More than eight months after CTOS Data Systems Sdn Bhd (CTOS) launched CTOS Score, Smart Investor talks to Eric Chin, CEO of CTOS to find out the take-up rate for the service, how it benefits the Malaysian public and the financial health of its consumers.
By Ariel Chew
Given the challenges that the economy is going through, Eric Chin, CEO of CTOS has been receiving repeated feedback from the banking sector that “it needs better tools to assess loan applicants”. In April 2016, CTOS unveiled the CTOS Score, an established and sophisticated credit evaluation tool which, has been used for decision-making globally.
The CTOS score, which accurately assesses consumer creditworthiness based on their past payment behaviour, was developed in partnership with FICO (Fair Isaacs Corporation).
The credit information provided by CTOS is obtained from public sources and its subscribers to credit grantors and lenders.
“Decisions on credit applications are made exclusively by the credit grantors themselves, according to their risk appetite, business policies and strategies,” Chin explained.
Tips on Improving Your Credit Score
Out of the 330,000 customers who signed up with CTOS to do a self-check to obtain their CTOS Score, about 37% have Good to Excellent CTOS credit scores (between 651 and 850).
Even with the majority of customers having “less-than-good scores”, Chin is quick to assure, “A CTOS Credit Score is not a static value and we are very optimistic that many more consumers will be working hard to improve their credit score.
“We recommend that consumers do a regular credit score check once every six months so that they can know exactly where they stand and take corrective action if required,” he advised.
Chin revealed that CTOS’ current statistics show that approximately 57% of their consumers should consider improving their credit score so that they can increase their bankability or appeal to lenders.
“A further 6% of our consumer are what we call ‘thin file customers’, meaning that they have very little to no credit history,” he said.
Factors that make up the 3-digit CTOS Score
Improving a credit score requires fiscal discipline and commitment and Chin’s advice to their customers are as follows:
- Pay all your bills on time consistently, either on or before the due date.
- Only apply for a line of credit if you need one. Having a high level of unsecured debt in the form of personal loans or credit cards that you have no need for will impact a credit score.
- Balance the amount of secured credit (e.g., house and car loans) against unsecured credit (e.g. personal loans and credit cards). Try to minimise the amount of unsecured credit that you have.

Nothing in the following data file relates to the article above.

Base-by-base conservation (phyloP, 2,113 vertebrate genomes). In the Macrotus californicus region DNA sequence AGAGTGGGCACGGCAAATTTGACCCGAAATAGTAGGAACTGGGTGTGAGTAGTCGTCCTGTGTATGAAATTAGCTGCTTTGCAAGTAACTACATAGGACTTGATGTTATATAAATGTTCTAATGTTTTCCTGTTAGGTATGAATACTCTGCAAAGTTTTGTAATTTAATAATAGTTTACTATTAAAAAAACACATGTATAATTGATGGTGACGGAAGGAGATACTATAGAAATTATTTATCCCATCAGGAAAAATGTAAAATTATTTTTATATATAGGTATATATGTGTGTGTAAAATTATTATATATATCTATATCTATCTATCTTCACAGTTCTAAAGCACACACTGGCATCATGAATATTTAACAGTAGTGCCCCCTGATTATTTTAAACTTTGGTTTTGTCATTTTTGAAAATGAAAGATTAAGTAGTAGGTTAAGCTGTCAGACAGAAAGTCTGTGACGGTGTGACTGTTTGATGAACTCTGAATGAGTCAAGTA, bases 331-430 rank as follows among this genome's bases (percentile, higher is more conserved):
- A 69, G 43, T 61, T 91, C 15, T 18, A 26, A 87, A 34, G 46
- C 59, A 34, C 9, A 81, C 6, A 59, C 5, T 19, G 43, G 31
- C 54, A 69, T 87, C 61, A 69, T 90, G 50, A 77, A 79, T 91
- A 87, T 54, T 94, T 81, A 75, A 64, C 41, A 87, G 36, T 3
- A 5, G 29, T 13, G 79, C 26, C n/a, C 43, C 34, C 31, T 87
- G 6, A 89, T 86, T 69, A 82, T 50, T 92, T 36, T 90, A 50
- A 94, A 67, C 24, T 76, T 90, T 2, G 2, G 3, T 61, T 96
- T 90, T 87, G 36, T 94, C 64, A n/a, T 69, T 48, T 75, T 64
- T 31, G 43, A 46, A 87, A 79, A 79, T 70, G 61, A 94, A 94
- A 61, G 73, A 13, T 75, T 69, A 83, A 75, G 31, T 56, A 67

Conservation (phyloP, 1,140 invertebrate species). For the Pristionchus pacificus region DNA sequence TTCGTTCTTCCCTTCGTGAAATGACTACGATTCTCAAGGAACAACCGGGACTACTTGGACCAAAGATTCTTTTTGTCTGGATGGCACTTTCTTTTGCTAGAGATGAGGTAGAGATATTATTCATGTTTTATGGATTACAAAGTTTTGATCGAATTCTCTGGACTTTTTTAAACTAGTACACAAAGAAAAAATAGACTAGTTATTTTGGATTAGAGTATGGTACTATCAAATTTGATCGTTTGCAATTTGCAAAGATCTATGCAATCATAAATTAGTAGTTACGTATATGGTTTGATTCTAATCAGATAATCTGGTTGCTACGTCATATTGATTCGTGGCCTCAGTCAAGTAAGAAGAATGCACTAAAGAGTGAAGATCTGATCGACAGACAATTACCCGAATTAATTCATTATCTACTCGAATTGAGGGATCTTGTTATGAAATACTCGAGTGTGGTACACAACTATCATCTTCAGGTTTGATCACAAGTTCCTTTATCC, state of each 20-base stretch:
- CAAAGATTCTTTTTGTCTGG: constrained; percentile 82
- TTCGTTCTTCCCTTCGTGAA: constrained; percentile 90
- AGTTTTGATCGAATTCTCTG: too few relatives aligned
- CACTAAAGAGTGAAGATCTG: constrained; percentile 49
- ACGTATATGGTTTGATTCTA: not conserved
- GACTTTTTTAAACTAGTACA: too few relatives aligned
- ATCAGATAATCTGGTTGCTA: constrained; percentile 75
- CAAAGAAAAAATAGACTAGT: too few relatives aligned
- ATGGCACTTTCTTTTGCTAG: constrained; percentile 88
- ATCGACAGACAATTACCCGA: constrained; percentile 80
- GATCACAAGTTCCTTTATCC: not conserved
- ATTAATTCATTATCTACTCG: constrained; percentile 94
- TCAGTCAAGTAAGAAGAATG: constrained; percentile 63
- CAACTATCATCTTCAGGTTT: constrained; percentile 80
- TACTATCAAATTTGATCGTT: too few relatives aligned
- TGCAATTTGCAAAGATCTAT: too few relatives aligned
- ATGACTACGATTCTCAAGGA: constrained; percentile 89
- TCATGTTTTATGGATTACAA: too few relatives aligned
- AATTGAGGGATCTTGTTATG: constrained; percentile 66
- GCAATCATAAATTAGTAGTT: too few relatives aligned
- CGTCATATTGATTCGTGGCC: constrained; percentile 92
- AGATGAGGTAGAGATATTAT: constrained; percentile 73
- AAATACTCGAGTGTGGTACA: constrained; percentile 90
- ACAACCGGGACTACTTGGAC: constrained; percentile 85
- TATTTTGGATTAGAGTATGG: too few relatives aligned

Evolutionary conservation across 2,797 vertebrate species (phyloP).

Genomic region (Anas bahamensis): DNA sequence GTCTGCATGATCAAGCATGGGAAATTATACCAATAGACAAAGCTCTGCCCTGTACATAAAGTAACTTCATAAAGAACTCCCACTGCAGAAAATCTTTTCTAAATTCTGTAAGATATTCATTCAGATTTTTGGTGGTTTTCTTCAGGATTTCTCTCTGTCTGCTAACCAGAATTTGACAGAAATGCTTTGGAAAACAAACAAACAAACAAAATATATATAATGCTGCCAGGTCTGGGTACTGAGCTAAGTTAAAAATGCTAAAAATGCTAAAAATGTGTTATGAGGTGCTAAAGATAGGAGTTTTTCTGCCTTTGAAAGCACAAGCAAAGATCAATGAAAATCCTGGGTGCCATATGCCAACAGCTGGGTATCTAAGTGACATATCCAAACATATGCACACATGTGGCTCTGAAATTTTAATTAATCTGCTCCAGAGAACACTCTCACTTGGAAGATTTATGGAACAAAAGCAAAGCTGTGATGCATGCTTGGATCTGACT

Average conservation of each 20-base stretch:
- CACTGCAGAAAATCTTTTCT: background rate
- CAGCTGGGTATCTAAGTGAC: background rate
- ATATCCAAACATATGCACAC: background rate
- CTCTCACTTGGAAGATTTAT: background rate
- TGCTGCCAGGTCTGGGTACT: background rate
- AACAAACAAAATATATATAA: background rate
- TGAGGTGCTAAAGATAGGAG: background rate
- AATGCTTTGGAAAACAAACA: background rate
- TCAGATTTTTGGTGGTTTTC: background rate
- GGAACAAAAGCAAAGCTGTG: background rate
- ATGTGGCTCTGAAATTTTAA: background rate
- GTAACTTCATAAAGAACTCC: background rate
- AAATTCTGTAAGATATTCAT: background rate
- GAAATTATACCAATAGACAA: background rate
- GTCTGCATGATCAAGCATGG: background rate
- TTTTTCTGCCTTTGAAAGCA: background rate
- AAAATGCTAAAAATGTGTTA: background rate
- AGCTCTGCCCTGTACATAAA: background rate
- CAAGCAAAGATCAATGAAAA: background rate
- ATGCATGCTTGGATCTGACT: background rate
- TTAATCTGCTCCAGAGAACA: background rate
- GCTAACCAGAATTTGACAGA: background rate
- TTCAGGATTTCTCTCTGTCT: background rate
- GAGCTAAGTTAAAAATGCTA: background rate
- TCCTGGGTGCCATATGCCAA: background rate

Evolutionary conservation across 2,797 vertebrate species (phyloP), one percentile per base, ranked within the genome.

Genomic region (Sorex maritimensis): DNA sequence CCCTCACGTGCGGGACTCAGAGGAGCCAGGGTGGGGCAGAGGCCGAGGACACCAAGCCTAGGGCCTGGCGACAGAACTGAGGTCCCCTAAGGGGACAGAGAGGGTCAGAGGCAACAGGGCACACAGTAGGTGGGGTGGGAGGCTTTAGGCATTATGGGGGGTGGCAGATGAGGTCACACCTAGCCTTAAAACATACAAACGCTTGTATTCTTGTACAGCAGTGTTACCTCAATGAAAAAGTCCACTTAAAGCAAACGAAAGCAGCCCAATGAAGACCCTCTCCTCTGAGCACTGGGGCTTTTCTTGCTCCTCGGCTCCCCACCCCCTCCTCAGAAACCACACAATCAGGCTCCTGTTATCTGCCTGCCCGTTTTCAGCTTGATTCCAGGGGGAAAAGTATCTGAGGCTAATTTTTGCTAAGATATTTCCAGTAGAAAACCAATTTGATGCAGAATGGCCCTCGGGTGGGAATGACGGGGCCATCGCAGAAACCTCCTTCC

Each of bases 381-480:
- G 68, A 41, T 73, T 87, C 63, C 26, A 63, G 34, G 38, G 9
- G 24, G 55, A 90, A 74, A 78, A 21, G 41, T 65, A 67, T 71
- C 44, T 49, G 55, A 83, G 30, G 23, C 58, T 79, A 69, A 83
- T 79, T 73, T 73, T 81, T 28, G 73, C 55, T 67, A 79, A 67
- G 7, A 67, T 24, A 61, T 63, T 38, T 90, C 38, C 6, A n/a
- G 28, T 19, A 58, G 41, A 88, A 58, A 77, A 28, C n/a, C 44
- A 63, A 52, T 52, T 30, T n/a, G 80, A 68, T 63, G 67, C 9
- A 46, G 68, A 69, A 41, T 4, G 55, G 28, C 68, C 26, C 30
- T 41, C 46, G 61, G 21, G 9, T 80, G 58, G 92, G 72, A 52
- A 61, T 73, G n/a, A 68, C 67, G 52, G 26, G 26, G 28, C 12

- Regularly check and update your credit score as your hard work and commitment will help improve your score over time.
- For our ‘thin file customers’, we advise them to start building a credit portfolio by taking on small, manageable lines of credit, for example, a credit card with a low limit. Use this card to pay for petrol or groceries and settle the amount incurred in full on or before the due date. This will help demonstrate your financial attitude and build your credit score before you take on big ticket purchases.
A Healthy vs An Unhealthy Credit Score
To Chin, understanding credit management is one of the basic components for good financial health, and must be inculcated regardless of age, gender, education or income.
“This process begins with obtaining a credit score which evaluates an individual’s creditworthiness and approach to fulfilling debt or payment obligations,” he elaborated.
In more credit-mature societies, a good credit score enables consumers to attain better rates on financing, secure better terms on hire purchase and enable them to rent property.
CTOS has been working with partners to reward consumers who have a good credit score by providing them access to tangible lifestyle benefits, such as preferential rates with Alliance Bank and new phone packages with Maxis.
“In terms of the bigger picture, having a more credit savvy society will help in terms of reducing the current level of household debt,” Chin said.
Unhealthy credit scores are not the end of the world, Chin said reassuringly. “Although an unhealthy credit score may not be preferential to lenders and banks offering credit, consumers can work towards improving their credit scores through fiscal discipline and commitment.
“Consumers who constantly work towards this goal can see improvement within one year, and if they maintain this positive attitude, consumers can even turn around their scores completely over time,” he stressed.
Towards a Nation with Better Credit Profile
According to Chin, CTOS is wholly committed to helping Malaysians better understand their credit
profiles and effectively manage their credit portfolios by empowering them with the knowledge of their CTOS Score as a robust evaluation tool.
The CTOS team is also working to spread this message of responsible credit management to all Malaysians via the ‘What’s Your CTOS Score?’ campaign, as well as through their consultants who advise and guide consumers at their seven customer service centres nationwide.
“To kick start this campaign, we gave away 100,000 free MyCTOS Score Reports, of which 85,000 have already been redeemed; more than 80% of which was redeemed by new sign-ups / consumers,” said Chin.